By cycloon
Membership Days Membership Days Posts
#603047
Abernathy wrote:
Tue Mar 31, 2020 3:11 pm
Can anyone explain the logic of the police discouraging people from driving to a remote (but not too far away) bit of countryside, where social distancing is easy because there is hardly anyone else around, and instead, seeming to insist that if you want to go for a walk for your prescribed daily exercise, you must do so by walking out your front door and walking in the local environs, which, for city dwellers, might make social distancing less easy to achieve? Surely you're not going to contract the virus by travelling in your car?
Agreed, but I suspect it's as follows: 'Yes we know that, but to enforce 90% isolation as possible we have to act as though any deviation is a sin'.
 
By Boiler
Posts
#603049
Abernathy wrote:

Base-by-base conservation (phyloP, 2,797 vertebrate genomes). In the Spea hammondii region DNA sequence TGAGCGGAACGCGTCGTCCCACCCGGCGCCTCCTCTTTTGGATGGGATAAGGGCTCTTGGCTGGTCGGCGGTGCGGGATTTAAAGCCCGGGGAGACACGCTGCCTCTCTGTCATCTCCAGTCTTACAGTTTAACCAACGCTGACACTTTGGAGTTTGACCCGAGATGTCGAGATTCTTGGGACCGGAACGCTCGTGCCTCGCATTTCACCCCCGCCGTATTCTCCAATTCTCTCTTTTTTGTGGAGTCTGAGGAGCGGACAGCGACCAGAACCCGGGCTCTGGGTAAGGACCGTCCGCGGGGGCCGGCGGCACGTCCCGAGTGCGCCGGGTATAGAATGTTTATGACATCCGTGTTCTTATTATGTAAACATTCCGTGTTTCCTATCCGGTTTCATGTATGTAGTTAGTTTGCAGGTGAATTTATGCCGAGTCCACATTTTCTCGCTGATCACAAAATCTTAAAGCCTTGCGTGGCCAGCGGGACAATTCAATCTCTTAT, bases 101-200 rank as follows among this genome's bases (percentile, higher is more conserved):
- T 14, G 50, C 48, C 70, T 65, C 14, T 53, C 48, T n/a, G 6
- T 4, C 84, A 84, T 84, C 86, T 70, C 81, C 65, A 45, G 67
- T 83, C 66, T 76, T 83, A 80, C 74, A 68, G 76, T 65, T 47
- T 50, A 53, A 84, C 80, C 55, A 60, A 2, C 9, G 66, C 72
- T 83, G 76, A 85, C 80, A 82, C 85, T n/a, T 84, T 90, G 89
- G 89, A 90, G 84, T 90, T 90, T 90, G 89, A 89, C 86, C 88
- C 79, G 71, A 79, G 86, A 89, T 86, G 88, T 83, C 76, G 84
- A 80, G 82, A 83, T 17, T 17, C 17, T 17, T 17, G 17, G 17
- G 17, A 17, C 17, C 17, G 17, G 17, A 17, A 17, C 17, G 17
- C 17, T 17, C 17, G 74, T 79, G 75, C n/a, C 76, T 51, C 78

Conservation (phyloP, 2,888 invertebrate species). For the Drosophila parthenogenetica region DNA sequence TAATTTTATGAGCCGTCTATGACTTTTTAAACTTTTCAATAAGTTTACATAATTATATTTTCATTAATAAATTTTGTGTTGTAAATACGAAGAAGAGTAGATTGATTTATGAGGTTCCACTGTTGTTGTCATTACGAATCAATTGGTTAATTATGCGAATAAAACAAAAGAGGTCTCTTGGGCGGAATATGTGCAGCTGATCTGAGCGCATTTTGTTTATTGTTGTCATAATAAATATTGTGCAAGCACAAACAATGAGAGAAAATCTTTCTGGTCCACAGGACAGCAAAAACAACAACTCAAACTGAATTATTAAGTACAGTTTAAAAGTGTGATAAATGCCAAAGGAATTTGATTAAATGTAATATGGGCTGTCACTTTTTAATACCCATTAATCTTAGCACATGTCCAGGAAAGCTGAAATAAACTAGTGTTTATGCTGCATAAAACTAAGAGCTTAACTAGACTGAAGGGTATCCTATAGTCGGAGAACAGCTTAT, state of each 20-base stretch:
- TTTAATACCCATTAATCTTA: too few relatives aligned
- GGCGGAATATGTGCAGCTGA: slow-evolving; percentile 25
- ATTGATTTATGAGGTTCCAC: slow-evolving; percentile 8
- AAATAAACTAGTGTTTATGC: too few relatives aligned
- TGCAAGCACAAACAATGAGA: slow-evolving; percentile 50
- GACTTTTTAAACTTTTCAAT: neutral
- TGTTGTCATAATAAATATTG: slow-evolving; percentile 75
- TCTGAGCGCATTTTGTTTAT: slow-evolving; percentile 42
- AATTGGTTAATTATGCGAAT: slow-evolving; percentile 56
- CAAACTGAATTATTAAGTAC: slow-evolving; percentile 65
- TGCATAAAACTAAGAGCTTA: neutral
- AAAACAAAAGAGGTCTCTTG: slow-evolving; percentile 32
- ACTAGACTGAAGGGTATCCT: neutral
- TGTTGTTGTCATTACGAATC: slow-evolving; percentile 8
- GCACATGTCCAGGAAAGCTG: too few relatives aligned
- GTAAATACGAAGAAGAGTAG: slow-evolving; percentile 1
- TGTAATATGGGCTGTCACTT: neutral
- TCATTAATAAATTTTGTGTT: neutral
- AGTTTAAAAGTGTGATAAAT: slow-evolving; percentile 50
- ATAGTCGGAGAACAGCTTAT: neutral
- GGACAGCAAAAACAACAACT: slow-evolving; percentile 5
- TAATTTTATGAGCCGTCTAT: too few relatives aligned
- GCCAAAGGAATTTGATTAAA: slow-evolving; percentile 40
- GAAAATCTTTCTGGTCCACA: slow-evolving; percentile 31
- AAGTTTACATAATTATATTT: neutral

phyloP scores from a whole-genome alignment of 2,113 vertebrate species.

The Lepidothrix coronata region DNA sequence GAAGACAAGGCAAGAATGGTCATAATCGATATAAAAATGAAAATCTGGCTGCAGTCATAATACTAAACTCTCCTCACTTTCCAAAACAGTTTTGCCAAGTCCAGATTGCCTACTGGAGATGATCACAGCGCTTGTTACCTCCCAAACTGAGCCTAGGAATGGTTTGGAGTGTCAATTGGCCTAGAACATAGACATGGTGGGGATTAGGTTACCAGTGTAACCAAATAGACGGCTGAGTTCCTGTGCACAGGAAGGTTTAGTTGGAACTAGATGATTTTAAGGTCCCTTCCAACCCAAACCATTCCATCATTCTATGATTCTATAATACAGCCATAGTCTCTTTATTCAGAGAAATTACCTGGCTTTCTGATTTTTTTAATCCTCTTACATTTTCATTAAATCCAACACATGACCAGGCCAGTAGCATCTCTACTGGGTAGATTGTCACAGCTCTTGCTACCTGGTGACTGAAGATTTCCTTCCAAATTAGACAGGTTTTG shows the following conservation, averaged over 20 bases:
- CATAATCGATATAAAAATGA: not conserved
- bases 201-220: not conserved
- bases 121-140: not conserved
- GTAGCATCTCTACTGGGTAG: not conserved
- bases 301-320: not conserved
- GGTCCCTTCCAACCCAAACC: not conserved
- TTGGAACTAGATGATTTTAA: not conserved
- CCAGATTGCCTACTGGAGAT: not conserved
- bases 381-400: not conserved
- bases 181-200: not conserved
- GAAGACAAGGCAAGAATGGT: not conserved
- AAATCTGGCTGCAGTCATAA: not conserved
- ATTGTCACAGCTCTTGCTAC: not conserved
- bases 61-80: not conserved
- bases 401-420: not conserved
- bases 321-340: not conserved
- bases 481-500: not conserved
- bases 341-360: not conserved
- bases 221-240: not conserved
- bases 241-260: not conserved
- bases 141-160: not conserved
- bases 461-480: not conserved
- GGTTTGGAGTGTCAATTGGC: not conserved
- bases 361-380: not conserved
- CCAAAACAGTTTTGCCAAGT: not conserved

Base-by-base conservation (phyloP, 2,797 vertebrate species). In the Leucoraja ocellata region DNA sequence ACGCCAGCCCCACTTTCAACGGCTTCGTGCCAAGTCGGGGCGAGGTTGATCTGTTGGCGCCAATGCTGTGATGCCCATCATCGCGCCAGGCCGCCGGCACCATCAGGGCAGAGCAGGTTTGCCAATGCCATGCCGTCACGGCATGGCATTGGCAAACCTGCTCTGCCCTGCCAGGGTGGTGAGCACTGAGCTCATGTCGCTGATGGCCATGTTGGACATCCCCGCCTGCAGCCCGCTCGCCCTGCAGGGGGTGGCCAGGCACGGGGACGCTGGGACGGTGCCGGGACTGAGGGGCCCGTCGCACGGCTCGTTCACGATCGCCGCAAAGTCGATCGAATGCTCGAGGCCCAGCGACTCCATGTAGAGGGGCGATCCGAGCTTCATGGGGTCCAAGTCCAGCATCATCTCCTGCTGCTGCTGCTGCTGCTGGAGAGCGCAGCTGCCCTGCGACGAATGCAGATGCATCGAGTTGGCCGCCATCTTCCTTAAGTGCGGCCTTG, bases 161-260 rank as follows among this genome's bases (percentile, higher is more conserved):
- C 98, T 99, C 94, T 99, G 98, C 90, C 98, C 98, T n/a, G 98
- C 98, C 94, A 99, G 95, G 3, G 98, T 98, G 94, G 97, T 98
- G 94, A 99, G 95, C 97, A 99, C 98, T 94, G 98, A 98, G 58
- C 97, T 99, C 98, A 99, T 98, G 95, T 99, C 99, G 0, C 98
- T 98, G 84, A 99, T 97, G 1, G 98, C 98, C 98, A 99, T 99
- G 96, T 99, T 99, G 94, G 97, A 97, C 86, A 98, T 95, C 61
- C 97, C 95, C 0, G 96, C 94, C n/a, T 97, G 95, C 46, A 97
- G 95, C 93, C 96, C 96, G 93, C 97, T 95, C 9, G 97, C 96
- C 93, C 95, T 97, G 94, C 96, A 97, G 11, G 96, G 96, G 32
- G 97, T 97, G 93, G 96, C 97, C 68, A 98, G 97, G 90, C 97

Tue Mar 31, 2020 3:11 pm
Can anyone explain the logic of the police discouraging people from driving to a remote (but not too far away) bit of countryside, where social distancing is easy because there is hardly anyone else around, and instead, seeming to insist that if you want to go for a walk for your prescribed daily exercise, you must do so by walking out your front door and walking in the local environs, which, for city dwellers, might make social distancing less easy to achieve? Surely you're not going to contract the virus by travelling in your car?